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Remote Sens. 2015, 7(11), 14360-14385; doi:10.3390/rs71114360

Satellite Images for Monitoring Mangrove Cover Changes in a Fast Growing Economic Region in Southern Peninsular Malaysia

1
TropicalMap Research Group, Faculty of Geoinformation and Real Estate, UTM Palm Oil Research Centre, Universiti Teknologi Malaysia, Skudai, Johor 81310, Malaysia
2
Division of Electronic Engineering and Physics, University of Dundee, Dundee DDI 4HN, UK
3
Department of Urban and Regional Planning, Faculty of Built Environment, Universiti Malaya, Kuala Lumpur 50603, Malaysia
4
Department of Urban and Regional Planning, Faculty of Built Environment, Universiti Teknologi Malaysia, Skudai, Johor 81310, Malaysia
*
Author to whom correspondence should be addressed.
Academic Editors: Chandra Giri, Ioannis Gitas and Prasad S. Thenkabail
Received: 6 August 2015 / Revised: 10 October 2015 / Accepted: 13 October 2015 / Published: 29 October 2015
(This article belongs to the Special Issue Remote Sensing of Mangroves: Observation and Monitoring)
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Abstract

Effective monitoring is necessary to conserve mangroves from further loss in Malaysia. In this context, remote sensing is capable of providing information on mangrove status and changes over a large spatial extent and in a continuous manner. In this study we used Landsat satellite images to analyze the changes over a period of 25 years of mangrove areas in Iskandar Malaysia (IM), the fastest growing national special economic region located in southern Johor, Malaysia. We tested the use of two widely used digital classification techniques to classify mangrove areas. The Maximum Likelihood Classification (MLC) technique provided significantly higher user, producer and overall accuracies and less “salt and pepper effects” compared to the Support Vector Machine (SVM) technique. The classified satellite images using the MLC technique showed that IM lost 6740 ha of mangrove areas from 1989 to 2014. Nevertheless, a gain of 710 ha of mangroves was observed in this region, resulting in a net loss of 6030 ha or 33%. The loss of about 241 ha per year of mangroves was associated with a steady increase in urban land use (1225 ha per year) from 1989 until 2014. Action is necessary to protect the existing mangrove cover from further loss. Gazetting of the remaining mangrove sites as protected areas or forest reserves and introducing tourism activities in mangrove areas can ensure the continued survival of mangroves in IM. View Full-Text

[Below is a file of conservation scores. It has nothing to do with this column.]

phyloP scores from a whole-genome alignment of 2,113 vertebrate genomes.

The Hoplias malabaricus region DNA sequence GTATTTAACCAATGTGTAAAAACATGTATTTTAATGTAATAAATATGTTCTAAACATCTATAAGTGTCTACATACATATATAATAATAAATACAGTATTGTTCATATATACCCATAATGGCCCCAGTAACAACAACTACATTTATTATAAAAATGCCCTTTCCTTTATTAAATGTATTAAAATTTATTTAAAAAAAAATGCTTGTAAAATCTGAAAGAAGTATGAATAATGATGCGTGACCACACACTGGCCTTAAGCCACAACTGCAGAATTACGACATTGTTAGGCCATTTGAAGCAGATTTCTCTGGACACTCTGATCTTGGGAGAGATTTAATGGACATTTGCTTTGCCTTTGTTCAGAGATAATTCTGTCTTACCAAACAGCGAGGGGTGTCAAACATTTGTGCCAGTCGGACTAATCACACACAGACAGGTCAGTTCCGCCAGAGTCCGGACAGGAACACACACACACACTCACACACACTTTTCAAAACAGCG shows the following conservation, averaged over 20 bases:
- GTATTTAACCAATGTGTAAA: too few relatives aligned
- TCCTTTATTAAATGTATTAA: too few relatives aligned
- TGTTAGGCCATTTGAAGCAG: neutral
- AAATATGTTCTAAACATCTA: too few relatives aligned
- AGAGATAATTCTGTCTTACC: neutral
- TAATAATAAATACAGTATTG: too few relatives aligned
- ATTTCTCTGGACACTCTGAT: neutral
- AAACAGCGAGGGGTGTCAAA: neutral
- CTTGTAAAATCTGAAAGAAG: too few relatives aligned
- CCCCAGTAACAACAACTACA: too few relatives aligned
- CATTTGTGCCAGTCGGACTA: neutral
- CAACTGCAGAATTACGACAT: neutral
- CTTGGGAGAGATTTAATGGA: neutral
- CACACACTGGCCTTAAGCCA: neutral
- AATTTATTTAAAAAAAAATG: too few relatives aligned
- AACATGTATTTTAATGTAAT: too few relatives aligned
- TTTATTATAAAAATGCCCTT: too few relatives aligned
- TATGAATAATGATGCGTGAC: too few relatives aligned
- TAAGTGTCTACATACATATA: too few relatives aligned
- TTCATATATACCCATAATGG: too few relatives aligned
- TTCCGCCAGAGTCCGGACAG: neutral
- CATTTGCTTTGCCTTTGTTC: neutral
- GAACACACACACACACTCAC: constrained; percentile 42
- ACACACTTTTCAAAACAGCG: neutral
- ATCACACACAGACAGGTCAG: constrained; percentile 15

Keywords: land cover change; mangroves; Iskandar Malaysia; remote sensing; maximum likelihood classifier; support vector machine land cover change; mangroves; Iskandar Malaysia; remote sensing; maximum likelihood classifier; support vector machine
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This is an open access article distributed under the Creative Commons Attribution License which permits unrestricted use, distribution, and reproduction in any medium, provided the original work is properly cited. (CC BY 4.0).

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MDPI and ACS Style

Kanniah, K.D.; Sheikhi, A.; Cracknell, A.P.; Goh, H.C.; Tan, K.P.; Ho, C.S.; Rasli, F.N. Satellite Images for Monitoring Mangrove Cover Changes in a Fast Growing Economic Region in Southern Peninsular Malaysia. Remote Sens. 2015, 7, 14360-14385.

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